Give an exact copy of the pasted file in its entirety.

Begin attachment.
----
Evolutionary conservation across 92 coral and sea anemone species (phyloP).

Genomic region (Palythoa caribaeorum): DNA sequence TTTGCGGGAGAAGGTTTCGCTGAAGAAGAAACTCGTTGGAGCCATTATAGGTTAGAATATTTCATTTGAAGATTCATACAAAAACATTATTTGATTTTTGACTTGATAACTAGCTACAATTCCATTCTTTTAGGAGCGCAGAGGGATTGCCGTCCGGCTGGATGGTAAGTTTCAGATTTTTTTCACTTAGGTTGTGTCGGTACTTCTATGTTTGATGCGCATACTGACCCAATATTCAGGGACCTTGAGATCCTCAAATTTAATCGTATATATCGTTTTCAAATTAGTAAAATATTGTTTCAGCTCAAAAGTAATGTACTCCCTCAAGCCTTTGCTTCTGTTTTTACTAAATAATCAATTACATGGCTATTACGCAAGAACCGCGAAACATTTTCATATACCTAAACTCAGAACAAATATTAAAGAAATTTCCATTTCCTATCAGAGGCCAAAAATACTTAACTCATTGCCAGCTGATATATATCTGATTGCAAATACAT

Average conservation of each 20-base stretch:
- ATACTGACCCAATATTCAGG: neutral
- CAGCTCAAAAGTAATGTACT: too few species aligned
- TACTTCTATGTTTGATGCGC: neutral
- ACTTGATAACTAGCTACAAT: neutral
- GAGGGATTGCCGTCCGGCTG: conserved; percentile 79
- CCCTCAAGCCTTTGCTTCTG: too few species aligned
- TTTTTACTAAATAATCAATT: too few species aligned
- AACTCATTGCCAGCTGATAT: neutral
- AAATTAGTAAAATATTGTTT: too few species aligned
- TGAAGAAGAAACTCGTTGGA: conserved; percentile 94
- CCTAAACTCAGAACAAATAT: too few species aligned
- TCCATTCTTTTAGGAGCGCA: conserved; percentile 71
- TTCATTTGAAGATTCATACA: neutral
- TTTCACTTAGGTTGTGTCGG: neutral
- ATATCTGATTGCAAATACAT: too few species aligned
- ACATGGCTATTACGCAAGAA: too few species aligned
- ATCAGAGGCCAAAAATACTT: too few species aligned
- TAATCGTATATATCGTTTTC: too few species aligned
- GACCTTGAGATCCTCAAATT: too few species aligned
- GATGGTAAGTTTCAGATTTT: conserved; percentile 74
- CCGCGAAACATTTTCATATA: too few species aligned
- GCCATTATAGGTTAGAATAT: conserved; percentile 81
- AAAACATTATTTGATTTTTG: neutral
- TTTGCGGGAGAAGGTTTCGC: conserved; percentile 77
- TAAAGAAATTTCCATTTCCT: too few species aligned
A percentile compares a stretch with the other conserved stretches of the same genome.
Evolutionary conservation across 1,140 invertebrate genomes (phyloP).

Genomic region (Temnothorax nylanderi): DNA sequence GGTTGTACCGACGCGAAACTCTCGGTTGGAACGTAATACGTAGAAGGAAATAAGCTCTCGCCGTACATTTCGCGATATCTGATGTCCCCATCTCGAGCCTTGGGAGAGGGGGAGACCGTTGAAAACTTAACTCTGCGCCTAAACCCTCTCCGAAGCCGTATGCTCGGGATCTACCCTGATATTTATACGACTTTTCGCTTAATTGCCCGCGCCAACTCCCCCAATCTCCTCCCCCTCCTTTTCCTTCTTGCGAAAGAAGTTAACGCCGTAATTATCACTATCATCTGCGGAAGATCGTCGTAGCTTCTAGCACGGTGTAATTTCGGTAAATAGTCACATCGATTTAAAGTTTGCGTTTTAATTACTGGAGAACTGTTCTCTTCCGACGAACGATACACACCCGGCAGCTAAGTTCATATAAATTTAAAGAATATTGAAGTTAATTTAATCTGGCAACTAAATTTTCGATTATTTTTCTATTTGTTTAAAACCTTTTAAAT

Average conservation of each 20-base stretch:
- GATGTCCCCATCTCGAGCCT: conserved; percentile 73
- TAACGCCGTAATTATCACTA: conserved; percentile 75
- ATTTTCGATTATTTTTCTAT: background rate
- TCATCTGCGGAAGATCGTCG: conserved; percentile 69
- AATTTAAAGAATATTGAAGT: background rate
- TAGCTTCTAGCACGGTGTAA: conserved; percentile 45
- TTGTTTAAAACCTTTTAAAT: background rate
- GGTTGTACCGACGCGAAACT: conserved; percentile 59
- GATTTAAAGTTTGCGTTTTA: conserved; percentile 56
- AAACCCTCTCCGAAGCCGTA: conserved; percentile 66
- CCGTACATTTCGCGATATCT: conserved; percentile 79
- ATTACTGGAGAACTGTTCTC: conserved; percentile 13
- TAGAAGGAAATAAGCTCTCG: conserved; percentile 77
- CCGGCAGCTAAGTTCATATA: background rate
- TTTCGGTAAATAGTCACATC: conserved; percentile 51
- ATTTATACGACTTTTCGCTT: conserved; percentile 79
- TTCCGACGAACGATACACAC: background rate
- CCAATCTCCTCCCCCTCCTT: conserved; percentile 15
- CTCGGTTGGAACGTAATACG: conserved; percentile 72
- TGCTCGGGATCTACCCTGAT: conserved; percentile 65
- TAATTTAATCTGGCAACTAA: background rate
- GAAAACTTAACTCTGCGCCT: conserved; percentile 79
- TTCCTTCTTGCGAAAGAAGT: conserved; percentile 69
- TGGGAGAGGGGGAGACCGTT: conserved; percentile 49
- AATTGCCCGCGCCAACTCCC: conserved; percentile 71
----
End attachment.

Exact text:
Evolutionary conservation across 92 coral and sea anemone species (phyloP).

Genomic region (Palythoa caribaeorum): DNA sequence TTTGCGGGAGAAGGTTTCGCTGAAGAAGAAACTCGTTGGAGCCATTATAGGTTAGAATATTTCATTTGAAGATTCATACAAAAACATTATTTGATTTTTGACTTGATAACTAGCTACAATTCCATTCTTTTAGGAGCGCAGAGGGATTGCCGTCCGGCTGGATGGTAAGTTTCAGATTTTTTTCACTTAGGTTGTGTCGGTACTTCTATGTTTGATGCGCATACTGACCCAATATTCAGGGACCTTGAGATCCTCAAATTTAATCGTATATATCGTTTTCAAATTAGTAAAATATTGTTTCAGCTCAAAAGTAATGTACTCCCTCAAGCCTTTGCTTCTGTTTTTACTAAATAATCAATTACATGGCTATTACGCAAGAACCGCGAAACATTTTCATATACCTAAACTCAGAACAAATATTAAAGAAATTTCCATTTCCTATCAGAGGCCAAAAATACTTAACTCATTGCCAGCTGATATATATCTGATTGCAAATACAT

Average conservation of each 20-base stretch:
- ATACTGACCCAATATTCAGG: neutral
- CAGCTCAAAAGTAATGTACT: too few species aligned
- TACTTCTATGTTTGATGCGC: neutral
- ACTTGATAACTAGCTACAAT: neutral
- GAGGGATTGCCGTCCGGCTG: conserved; percentile 79
- CCCTCAAGCCTTTGCTTCTG: too few species aligned
- TTTTTACTAAATAATCAATT: too few species aligned
- AACTCATTGCCAGCTGATAT: neutral
- AAATTAGTAAAATATTGTTT: too few species aligned
- TGAAGAAGAAACTCGTTGGA: conserved; percentile 94
- CCTAAACTCAGAACAAATAT: too few species aligned
- TCCATTCTTTTAGGAGCGCA: conserved; percentile 71
- TTCATTTGAAGATTCATACA: neutral
- TTTCACTTAGGTTGTGTCGG: neutral
- ATATCTGATTGCAAATACAT: too few species aligned
- ACATGGCTATTACGCAAGAA: too few species aligned
- ATCAGAGGCCAAAAATACTT: too few species aligned
- TAATCGTATATATCGTTTTC: too few species aligned
- GACCTTGAGATCCTCAAATT: too few species aligned
- GATGGTAAGTTTCAGATTTT: conserved; percentile 74
- CCGCGAAACATTTTCATATA: too few species aligned
- GCCATTATAGGTTAGAATAT: conserved; percentile 81
- AAAACATTATTTGATTTTTG: neutral
- TTTGCGGGAGAAGGTTTCGC: conserved; percentile 77
- TAAAGAAATTTCCATTTCCT: too few species aligned
A percentile compares a stretch with the other conserved stretches of the same genome.
Evolutionary conservation across 1,140 invertebrate genomes (phyloP).

Genomic region (Temnothorax nylanderi): DNA sequence GGTTGTACCGACGCGAAACTCTCGGTTGGAACGTAATACGTAGAAGGAAATAAGCTCTCGCCGTACATTTCGCGATATCTGATGTCCCCATCTCGAGCCTTGGGAGAGGGGGAGACCGTTGAAAACTTAACTCTGCGCCTAAACCCTCTCCGAAGCCGTATGCTCGGGATCTACCCTGATATTTATACGACTTTTCGCTTAATTGCCCGCGCCAACTCCCCCAATCTCCTCCCCCTCCTTTTCCTTCTTGCGAAAGAAGTTAACGCCGTAATTATCACTATCATCTGCGGAAGATCGTCGTAGCTTCTAGCACGGTGTAATTTCGGTAAATAGTCACATCGATTTAAAGTTTGCGTTTTAATTACTGGAGAACTGTTCTCTTCCGACGAACGATACACACCCGGCAGCTAAGTTCATATAAATTTAAAGAATATTGAAGTTAATTTAATCTGGCAACTAAATTTTCGATTATTTTTCTATTTGTTTAAAACCTTTTAAAT

Average conservation of each 20-base stretch:
- GATGTCCCCATCTCGAGCCT: conserved; percentile 73
- TAACGCCGTAATTATCACTA: conserved; percentile 75
- ATTTTCGATTATTTTTCTAT: background rate
- TCATCTGCGGAAGATCGTCG: conserved; percentile 69
- AATTTAAAGAATATTGAAGT: background rate
- TAGCTTCTAGCACGGTGTAA: conserved; percentile 45
- TTGTTTAAAACCTTTTAAAT: background rate
- GGTTGTACCGACGCGAAACT: conserved; percentile 59
- GATTTAAAGTTTGCGTTTTA: conserved; percentile 56
- AAACCCTCTCCGAAGCCGTA: conserved; percentile 66
- CCGTACATTTCGCGATATCT: conserved; percentile 79
- ATTACTGGAGAACTGTTCTC: conserved; percentile 13
- TAGAAGGAAATAAGCTCTCG: conserved; percentile 77
- CCGGCAGCTAAGTTCATATA: background rate
- TTTCGGTAAATAGTCACATC: conserved; percentile 51
- ATTTATACGACTTTTCGCTT: conserved; percentile 79
- TTCCGACGAACGATACACAC: background rate
- CCAATCTCCTCCCCCTCCTT: conserved; percentile 15
- CTCGGTTGGAACGTAATACG: conserved; percentile 72
- TGCTCGGGATCTACCCTGAT: conserved; percentile 65
- TAATTTAATCTGGCAACTAA: background rate
- GAAAACTTAACTCTGCGCCT: conserved; percentile 79
- TTCCTTCTTGCGAAAGAAGT: conserved; percentile 69
- TGGGAGAGGGGGAGACCGTT: conserved; percentile 49
- AATTGCCCGCGCCAACTCCC: conserved; percentile 71